Pilot Study Illustrates Value of Cold Chain for Produce

A pilot study involving a type of mandarin known as kinnow has found that investing in the cold chain can slash food loss by as much as 76 percent and cut carbon dioxide equivalent emissions by 16 percent.

The study was funded by Carrier and carried out by the Indian School of Business. It explored how the cold chain can help enhance the quality and profitability of the nutrient-rich citrus fruit that is common in India and Pakistan. Despite being the second largest producer of vegetables and fruit on the planet, India makes up just 1.5 percent of produce exports because it loses as much as 50 percent of its total production.

The study clears up some common misperceptions about the cold chain, namely that it needs a complicated setup and a huge budget. In addition, it found that the cold chain can actually lead to a net decrease in the overall carbon footprint compared to the carbon emitted by kinnow that is wasted or gets lost.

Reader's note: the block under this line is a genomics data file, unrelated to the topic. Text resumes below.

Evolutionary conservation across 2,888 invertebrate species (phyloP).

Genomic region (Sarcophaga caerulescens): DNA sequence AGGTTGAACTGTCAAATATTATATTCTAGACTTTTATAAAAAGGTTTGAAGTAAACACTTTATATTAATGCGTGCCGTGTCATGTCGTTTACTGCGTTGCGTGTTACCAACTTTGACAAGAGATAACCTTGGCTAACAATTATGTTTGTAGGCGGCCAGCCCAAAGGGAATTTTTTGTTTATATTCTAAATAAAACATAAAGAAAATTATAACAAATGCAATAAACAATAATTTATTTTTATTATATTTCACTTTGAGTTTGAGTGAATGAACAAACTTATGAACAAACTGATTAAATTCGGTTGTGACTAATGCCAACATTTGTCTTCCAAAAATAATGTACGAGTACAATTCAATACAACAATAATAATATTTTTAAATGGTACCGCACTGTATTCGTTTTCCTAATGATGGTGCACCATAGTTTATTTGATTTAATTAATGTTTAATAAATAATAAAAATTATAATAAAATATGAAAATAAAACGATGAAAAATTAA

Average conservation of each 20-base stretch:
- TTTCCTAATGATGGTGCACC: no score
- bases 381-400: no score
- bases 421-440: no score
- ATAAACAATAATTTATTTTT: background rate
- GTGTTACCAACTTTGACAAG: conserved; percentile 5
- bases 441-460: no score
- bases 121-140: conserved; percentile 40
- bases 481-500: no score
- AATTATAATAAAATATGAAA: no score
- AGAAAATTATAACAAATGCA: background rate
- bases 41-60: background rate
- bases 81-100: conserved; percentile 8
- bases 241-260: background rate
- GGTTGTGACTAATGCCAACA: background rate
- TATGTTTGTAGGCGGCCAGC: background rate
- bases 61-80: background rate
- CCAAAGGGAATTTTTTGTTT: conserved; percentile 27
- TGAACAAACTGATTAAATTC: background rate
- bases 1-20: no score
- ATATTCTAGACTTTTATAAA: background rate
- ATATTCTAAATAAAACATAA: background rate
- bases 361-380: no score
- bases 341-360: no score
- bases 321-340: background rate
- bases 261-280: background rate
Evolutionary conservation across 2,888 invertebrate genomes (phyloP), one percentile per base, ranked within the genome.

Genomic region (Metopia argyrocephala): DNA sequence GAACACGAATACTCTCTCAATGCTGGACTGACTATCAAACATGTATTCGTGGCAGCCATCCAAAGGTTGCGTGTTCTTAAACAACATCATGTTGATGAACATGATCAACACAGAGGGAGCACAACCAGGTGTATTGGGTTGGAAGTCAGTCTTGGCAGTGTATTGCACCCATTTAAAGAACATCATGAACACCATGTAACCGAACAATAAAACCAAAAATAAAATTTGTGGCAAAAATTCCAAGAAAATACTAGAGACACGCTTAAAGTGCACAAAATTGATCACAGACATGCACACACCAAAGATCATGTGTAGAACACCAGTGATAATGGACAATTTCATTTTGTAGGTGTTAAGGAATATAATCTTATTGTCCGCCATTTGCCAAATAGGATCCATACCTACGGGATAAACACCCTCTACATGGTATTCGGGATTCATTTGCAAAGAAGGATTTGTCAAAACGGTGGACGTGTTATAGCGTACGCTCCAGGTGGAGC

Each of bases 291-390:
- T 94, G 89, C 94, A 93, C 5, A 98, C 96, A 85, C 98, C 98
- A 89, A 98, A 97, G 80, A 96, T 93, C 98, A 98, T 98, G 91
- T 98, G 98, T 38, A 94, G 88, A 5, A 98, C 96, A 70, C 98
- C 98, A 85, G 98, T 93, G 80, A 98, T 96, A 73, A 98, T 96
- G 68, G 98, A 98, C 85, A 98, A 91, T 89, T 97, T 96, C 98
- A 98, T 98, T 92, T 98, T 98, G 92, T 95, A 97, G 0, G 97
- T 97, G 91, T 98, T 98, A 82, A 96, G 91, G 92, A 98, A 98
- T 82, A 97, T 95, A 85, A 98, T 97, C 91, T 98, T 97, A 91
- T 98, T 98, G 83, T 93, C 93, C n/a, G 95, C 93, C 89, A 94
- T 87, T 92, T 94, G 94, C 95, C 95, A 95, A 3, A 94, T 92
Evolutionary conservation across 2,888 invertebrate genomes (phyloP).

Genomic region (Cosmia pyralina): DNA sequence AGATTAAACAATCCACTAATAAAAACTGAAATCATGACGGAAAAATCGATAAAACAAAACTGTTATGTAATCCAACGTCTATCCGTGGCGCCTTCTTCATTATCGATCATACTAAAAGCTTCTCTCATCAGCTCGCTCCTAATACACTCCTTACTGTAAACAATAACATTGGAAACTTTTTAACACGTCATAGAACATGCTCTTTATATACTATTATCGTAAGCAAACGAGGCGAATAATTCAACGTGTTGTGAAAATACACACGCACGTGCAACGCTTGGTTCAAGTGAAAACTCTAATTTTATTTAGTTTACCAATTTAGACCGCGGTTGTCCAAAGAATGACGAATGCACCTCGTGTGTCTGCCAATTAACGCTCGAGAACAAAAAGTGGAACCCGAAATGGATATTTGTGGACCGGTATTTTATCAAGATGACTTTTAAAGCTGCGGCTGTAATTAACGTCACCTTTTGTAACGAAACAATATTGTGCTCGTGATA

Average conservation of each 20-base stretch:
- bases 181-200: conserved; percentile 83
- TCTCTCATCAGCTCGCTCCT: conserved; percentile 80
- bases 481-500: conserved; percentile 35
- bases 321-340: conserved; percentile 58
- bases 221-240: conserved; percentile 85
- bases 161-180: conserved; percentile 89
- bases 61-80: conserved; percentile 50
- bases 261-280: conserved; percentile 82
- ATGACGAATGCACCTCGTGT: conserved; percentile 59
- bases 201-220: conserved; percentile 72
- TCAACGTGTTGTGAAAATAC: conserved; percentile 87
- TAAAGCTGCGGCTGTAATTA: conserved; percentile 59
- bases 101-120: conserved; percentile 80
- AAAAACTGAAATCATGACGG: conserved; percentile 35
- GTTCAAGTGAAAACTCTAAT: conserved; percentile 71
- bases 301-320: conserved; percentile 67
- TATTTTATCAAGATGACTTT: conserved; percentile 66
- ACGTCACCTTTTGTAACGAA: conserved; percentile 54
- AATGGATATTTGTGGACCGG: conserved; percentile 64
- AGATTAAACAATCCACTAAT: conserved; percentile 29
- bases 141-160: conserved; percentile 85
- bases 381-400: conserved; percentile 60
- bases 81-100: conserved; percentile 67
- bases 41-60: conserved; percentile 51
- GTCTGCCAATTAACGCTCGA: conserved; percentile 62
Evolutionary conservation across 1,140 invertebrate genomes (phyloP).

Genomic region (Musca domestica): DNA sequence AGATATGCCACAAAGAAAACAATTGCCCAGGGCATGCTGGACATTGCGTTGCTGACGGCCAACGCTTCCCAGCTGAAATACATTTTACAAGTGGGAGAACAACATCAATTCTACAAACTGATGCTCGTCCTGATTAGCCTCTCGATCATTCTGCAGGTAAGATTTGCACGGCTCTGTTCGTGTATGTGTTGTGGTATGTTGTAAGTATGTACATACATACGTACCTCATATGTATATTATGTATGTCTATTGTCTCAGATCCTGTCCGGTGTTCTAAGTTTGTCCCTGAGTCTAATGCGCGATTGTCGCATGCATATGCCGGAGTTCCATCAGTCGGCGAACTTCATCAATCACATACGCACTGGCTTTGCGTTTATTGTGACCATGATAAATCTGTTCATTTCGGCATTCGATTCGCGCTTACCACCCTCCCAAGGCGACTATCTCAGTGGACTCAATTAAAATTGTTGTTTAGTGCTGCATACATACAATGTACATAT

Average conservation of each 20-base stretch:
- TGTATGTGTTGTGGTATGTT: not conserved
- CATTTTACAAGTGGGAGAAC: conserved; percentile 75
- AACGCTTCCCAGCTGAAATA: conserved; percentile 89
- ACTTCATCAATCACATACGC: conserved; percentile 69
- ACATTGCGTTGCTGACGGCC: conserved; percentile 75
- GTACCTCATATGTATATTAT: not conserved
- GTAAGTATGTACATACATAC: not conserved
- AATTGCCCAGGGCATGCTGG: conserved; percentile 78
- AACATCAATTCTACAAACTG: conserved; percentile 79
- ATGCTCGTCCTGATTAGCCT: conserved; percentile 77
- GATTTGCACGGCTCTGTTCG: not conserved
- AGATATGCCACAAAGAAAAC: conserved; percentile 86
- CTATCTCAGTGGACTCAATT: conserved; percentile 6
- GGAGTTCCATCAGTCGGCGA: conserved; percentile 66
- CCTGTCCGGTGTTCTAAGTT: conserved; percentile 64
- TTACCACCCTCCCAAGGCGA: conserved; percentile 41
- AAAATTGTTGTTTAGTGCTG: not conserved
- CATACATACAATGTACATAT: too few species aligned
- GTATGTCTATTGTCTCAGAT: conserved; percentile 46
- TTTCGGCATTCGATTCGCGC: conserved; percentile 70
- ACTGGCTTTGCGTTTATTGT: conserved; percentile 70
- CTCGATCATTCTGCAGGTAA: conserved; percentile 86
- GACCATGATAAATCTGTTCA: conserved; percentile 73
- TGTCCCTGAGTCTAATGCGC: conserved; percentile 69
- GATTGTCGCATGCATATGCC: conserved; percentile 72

Lots of Benefits, Few Risks

Researchers measured the effects of using refrigerated transport and cold storage on a 5-day, 1,600-mile journey. Kinnow is not available year-round; the highly perishable fruit is only available for around four months a year. The current open truck transport approach results in cumulative losses of as much as 32 percent. The study illustrated the gains that cold chain investment can provide, with the payback for refrigerated trucks being around four years and that of pre-cooling equipment being two years. Transporter profitability was estimated to be 23 percent.

Experts believe that government incentives would help make the proposition even more attractive. Carrier Transicold & Refrigerated Systems’ President, David Appel, pointed out that refrigeration is the best technology available for prolonging the shelf life of produce and it has no associated risks, which means it has the potential to reduce hunger and greenhouse gas emissions while boosting the efficiency of the cold chain and improving cross-border economic activity.

This blog post was based off of an article from The American Journal of Transportation. View the original here.

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